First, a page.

Another simplifying matter: we can use accumulation trust for minors. There are five exceptions from the general rule that distributions have to be made within 10 years, one of those is for minors. The proposed regulation clarifies: this means for someone under age 21, we don’t have to look to different ages of majority in different states, and there’s no reference to completing a course of education. So, that’s a simplification. In addition, the proposed regulations clarified that we can use an accumulation trust for a minor, even if there are others who are also recipients, as long as the minor is the only current beneficiary that will still qualify for that exception. We can also use accumulation trusts for another of the exceptions, and that’s for disabled persons or chronically ill persons.

We also got clarification that we can have multiple beneficiaries of a trust, we can have multiple beneficiaries of conduit trusts or of accumulation trusts, where we had multiple beneficiaries and we generally would look to the oldest of the beneficiaries to determine the life expectancy payout during any period where we have a life expectancy payout. For some of those exceptions, there are different rules. For the minors, if we have multiple beneficiaries of an accumulation trust for minors, that is no longer qualifying for the minor exception when the oldest of those beneficiaries reaches age 21.

For disabled persons, on the other hand, if we had multiple disabled persons of a single trust, it is only when all of the disabled persons have died that the trust no longer ceases to be an “eligible designated beneficiary”. And then, last comment regarding the SECURE Act, is that for spouses, keep in mind that a standard QTIP trust will not qualify for the exception for spouses that is in the SECURE Act. It needs to be a QTIP trust in which we’ve added that all distributions from the plan will immediately be paid out to the spouse. Which means that it would be a combined conduit trust and a QTIP trust for the spouse.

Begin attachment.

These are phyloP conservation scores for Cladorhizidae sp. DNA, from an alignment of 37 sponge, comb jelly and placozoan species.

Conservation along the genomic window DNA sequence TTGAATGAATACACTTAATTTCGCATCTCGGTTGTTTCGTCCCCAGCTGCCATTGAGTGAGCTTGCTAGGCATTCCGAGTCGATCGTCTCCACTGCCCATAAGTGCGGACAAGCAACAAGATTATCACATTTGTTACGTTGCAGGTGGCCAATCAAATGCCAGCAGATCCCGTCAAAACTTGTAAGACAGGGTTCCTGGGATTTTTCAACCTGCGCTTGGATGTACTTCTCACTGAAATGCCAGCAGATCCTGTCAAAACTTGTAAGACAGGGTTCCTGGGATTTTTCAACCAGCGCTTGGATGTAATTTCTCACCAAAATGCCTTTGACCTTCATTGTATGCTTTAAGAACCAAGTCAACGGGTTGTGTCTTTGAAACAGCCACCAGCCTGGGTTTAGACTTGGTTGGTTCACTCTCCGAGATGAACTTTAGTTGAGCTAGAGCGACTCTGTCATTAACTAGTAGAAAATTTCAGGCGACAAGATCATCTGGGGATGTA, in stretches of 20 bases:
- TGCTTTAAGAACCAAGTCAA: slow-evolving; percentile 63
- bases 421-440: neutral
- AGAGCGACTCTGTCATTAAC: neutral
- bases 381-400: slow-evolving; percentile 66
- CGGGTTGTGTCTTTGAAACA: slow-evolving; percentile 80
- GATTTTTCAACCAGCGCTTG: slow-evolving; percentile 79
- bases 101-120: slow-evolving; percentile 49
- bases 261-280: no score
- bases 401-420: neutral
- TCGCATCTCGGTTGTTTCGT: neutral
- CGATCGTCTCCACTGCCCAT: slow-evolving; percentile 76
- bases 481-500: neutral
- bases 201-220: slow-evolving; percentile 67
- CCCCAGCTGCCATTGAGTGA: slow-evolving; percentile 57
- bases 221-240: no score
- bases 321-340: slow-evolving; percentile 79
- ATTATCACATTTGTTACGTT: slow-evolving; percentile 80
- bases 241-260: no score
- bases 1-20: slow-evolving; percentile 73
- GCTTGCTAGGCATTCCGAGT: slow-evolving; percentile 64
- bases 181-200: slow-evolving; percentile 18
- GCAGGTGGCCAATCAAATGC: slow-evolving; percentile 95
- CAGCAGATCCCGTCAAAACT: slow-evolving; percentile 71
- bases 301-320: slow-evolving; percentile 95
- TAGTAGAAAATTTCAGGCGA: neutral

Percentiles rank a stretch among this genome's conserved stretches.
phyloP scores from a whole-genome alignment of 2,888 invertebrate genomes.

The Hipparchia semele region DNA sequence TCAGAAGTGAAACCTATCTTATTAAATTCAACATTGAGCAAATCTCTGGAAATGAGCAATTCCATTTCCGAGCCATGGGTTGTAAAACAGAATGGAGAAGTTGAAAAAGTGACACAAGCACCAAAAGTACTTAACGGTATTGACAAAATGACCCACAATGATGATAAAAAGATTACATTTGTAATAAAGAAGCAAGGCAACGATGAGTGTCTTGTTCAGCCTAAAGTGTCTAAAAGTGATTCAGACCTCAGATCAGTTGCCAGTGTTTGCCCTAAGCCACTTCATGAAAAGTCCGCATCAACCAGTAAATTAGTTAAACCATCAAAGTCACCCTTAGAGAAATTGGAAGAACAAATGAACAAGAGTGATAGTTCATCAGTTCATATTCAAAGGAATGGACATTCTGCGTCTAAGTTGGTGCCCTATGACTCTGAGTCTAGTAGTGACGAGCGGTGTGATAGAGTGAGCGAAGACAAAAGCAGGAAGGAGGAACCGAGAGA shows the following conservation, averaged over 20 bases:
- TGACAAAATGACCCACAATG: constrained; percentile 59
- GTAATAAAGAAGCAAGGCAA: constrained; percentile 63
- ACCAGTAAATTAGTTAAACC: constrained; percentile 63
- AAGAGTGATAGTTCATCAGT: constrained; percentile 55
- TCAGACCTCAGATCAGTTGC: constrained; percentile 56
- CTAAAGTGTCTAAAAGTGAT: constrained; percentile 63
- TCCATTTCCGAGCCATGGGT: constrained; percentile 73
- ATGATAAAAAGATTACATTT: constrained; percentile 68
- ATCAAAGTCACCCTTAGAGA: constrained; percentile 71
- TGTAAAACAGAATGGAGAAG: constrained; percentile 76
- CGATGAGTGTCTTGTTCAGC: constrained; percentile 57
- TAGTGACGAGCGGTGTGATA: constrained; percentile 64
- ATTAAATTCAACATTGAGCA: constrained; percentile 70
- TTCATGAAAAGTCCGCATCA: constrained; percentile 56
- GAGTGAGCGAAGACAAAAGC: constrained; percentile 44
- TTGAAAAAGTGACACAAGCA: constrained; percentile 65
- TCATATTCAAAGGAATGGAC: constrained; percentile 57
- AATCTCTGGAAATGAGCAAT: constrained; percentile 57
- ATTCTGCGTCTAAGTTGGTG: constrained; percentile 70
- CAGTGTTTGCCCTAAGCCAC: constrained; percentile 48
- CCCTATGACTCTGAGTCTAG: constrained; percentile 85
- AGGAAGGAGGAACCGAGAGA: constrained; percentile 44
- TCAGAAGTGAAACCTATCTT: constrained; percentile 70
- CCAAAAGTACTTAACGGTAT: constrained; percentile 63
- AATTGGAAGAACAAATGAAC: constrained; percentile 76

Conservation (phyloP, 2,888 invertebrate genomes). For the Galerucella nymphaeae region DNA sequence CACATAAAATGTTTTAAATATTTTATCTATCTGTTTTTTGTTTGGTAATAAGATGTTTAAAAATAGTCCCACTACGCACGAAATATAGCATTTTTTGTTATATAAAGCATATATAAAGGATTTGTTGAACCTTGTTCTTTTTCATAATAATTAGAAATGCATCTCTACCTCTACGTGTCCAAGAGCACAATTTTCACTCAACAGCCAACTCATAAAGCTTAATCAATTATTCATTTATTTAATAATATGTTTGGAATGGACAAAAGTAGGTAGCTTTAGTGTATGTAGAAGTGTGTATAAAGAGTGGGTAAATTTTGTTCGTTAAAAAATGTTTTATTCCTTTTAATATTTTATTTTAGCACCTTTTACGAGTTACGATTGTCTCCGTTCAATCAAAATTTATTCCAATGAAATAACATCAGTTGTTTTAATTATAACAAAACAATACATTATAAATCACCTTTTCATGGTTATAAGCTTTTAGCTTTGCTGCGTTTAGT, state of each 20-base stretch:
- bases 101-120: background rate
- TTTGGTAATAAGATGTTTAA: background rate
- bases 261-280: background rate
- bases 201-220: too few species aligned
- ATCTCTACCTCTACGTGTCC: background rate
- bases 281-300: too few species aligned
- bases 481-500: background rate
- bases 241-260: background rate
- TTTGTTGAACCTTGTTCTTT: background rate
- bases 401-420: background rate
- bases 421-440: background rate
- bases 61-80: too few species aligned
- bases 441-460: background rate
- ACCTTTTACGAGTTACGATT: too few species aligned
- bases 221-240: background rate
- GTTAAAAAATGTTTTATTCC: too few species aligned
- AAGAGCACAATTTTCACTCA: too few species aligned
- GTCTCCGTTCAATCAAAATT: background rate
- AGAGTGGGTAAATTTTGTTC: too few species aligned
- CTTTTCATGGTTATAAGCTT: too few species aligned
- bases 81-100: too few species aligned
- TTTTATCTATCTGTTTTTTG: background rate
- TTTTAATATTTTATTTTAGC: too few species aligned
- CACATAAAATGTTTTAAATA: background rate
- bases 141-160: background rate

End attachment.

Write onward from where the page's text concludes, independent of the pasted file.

Visit actec.org/secure-act for additional resources.

Estate of Levine v. Commissioner

I’m going to make some just very brief comments about the other cases. The Estate of Levine v. Commissioner, 158 Tax Court No. 2, is an intergenerational split-dollar life insurance case. A parent advanced bonds of $6,500,000 to a trust so that the trust could purchase life insurance on the life of the transferor’s daughter and the daughter’s husband. This was under a split-dollar arrangement so that the $6,500,000 would be repaid at the death of the insured, or, if the policies were turned in or the split-dollar agreement is terminated early.

The case is very interesting because it has a discussion, a very interesting discussion, of sections 2036 and 2038. The government argued that the entire $6,500,000 should be included in the gross estate. The estate argued that while the estate had the right to get back the $6,500,000 advance if the policy was kept until the insured died, that could be 20 years in the future and so, we ought to discount that back to present value. The government argued that because of sections 2036 and 2038, it ought to be the full $6,500,000.